Results for: trails
Near 187 Main St
Jackson

, OH

Plunging herds of buffalo seeking salt licks and grazing lands wore trails through the Ohio Country when it was an Indian no-man’s land. Later, Indians found the same trails suitable for their needs. The tawny paths were highways as well as highest ways. Indians found ridges and summits superior to valleys for trails because they were drier, windswept of snow, never clogged by flood debris and safer.

South Bloomingville

, OH

Modern roads often have their precedents in much older thoroughfares. Two ancient paths once converged near this point. As late as the 1700s, the Salt Trail guided Native Americans from the upper Scioto Valley plains past Cantwell Cliffs, Cedar Falls, and Ash Cave to the salt springs in present-day Jackson County to obtain this precious commodity. The alignment of this path parallels State Route 56 from South Bloomingville and then turns southward along Narrows Road through the Salt Creek valley. An important Shawnee hunting trail extended from the Chillicothe area to the wooded hills in this region, which abounded in elk, buffalo, black bear, deer, and wild turkey. Route 56 from Ash Cave to Laurelville closely follows this trail.

Fife Avenue side of Williams Memorial Park
Wilmington

, OH

Clinton County was a major center of activity for the Shawnee, Miami, and Delaware Indians. Early traces and trails developed as Indians traveled from village to village; gathered flint, salt and gold; traded furs, mica, and feldspar; and hunted bear, deer, otters, raccoons, foxes, wild cats, turkeys, and other wildlife. Trails throughout the county connected to other trails and villages in Ohio such as Lower Shawnee Town (now Portsmouth), Hurricane Tom’s Town (now Piketon), Chillicothe, Old Town (near Xenia), and Miami Town (now Dayton). Major trails or traces in Clinton County included the Bullskin, Wayne, Chillicothe, Delaware, Fort Ancient, Kanawha, Kenton and Todds Fork Traces. These routes were the avenues the first white settlers followed. (continued on other side)

202 W. Main Street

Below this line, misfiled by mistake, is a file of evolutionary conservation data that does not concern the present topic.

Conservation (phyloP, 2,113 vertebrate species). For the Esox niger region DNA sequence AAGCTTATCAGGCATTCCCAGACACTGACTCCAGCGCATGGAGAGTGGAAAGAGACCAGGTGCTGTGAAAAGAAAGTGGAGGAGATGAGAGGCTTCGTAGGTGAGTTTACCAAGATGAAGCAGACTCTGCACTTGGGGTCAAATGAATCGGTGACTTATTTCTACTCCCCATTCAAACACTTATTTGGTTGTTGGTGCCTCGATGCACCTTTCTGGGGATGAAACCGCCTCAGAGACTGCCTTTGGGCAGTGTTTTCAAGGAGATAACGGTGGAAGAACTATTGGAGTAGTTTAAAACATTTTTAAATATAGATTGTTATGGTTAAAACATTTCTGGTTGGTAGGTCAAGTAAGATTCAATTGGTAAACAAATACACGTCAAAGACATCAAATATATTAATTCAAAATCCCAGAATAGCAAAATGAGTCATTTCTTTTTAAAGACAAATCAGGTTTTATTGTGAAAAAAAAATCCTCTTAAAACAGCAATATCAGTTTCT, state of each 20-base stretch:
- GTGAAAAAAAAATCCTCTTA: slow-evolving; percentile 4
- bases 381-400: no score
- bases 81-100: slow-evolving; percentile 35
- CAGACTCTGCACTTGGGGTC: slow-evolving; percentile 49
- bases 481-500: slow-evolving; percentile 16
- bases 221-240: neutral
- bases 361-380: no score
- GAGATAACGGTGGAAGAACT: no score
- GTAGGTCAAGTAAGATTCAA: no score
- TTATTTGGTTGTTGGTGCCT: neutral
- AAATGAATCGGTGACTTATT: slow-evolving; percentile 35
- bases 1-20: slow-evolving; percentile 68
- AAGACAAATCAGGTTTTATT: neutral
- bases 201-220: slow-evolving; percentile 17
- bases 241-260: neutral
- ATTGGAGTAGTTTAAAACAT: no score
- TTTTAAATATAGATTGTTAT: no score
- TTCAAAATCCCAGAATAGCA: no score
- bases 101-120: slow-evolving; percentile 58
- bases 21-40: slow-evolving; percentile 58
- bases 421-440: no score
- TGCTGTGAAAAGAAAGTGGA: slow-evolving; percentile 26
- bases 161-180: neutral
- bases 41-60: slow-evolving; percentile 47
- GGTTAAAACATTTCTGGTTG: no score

Somerset

, OH

In 1805, for $1.50 an acre, Jacob Miller purchased this property in the Congressional Land Office in Chillicothe, capital of the new state of Ohio. He and Somerset co-founder John Finck then each built a tavern on either side of town along the Zane’s Trace, laid out along existing Indian trails in 1796-1797 and Ohio’s first major thoroughfare. Finck built his home and tavern in 1807 and Miller his shortly after. From 1800 to 1815, Zane’s Trace saw significant traffic between the established eastern states and the newly opened Northwest Territory. A perpetual stream of emigrants rolled westward, giving constant occupation to hundreds of tavern-keepers. Besides operating his tavern and farming, Jacob Miller was a public servant. In 1809, he was appointed Overseer of the Poor as there was a need to “bind out” poor children to families who could take care of them. [continued on other side]

13 S. Mulberry Street
Mt Vernon

, OH

Ellamae Simmons, born and raised in Mount Vernon, became the first African American woman physician to specialize in asthma, allergy, and immunology in the country. Graduating in the top of her high school class, she dreamed of attending Ohio State University to become a nurse but was rejected as that program “did not have the facilities for training” the young black girl. Whenever Simmons encountered a barrier in life she refused to accept rejection, tenaciously steered the course of her own life, and blazed new trails for others. She ultimately earned degrees in nursing (Hampton, 1940), pre-med biological sciences (OSU, 1948), social work (OSU, 1950), and medicine (Howard University, 1959). Dr. Simmons again broke gender and racial barriers when hired by Kaiser Permanente in 1965. She practiced there until retiring in 1989. Simmons died aged 101.

1817 Front St
Cuyahoga Falls

, OH

In 1879, local hardware store owners L.W. Loomis and H.E. Parks established a summer resort at Front Street and Prospect Avenue. The High Bridge Glens and Caves park spanned both sides of the Cuyahoga River and featured a dance and dining pavilion, scenic trails and overlooks, cascades and waterfalls, deep caverns, curious geological formations, and a suspension footbridge. The park also offered several manmade attractions, including what is believed to have been one of the earliest roller coasters in the area. At the height of its popularity, the park attracted more than 8,000 visitors a day, including Congressman (later president of the United States) William McKinley. (continued on other side)

2875 Lane Road
Upper Arlington

, OH

A network of Native American trails, usually following waterways, traversed Ohio and often determined the routes of military roads and improved highways. U.S. Route 33 follows the route of the Scioto Trail from the confluence of the Scioto and Olentangy rivers to State Route 161, where U.S. Route 33 becomes State Route 257. The Scioto Trail extended from the mouth of the Scioto River at Portsmouth (also known as Shawnee Town) to Sandusky Bay and connected the Shawnee’s hunting grounds in Kentucky with Lake Erie. The trail ran along the Scioto River, the Little Scioto River, and the Sandusky River with a portage between the Little Scioto and Sandusky rivers in Crawford County. The Scioto Trail, used for warfare, trade, and migration, was one of the most important trails in the Old Northwest.